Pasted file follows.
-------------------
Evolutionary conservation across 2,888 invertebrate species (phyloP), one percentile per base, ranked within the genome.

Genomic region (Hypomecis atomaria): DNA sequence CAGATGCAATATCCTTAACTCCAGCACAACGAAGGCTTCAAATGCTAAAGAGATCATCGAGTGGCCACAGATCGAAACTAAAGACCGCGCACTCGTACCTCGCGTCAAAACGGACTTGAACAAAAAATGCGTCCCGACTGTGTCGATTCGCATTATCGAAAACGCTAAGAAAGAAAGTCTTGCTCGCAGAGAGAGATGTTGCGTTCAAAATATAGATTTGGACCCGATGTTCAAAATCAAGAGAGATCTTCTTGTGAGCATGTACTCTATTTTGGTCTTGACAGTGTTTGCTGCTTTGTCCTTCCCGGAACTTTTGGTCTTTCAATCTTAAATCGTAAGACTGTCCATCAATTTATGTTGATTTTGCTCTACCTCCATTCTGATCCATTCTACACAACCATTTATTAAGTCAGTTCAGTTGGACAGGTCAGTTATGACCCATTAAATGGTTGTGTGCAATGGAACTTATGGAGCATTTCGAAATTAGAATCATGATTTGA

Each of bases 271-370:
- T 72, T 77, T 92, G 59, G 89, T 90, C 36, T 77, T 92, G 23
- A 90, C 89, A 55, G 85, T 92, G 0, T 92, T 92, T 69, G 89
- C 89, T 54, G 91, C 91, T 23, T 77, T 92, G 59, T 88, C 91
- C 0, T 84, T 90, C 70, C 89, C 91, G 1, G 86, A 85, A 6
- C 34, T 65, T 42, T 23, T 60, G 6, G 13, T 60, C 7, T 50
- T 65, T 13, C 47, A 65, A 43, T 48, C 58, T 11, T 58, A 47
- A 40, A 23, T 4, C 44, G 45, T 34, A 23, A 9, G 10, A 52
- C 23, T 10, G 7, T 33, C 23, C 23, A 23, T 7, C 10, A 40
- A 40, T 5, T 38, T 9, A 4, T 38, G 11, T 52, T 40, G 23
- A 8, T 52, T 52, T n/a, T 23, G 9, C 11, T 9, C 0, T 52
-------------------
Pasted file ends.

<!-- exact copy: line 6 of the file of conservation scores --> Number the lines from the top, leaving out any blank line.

- C 89, T 54, G 91, C 91, T 23, T 77, T 92, G 59, T 88, C 91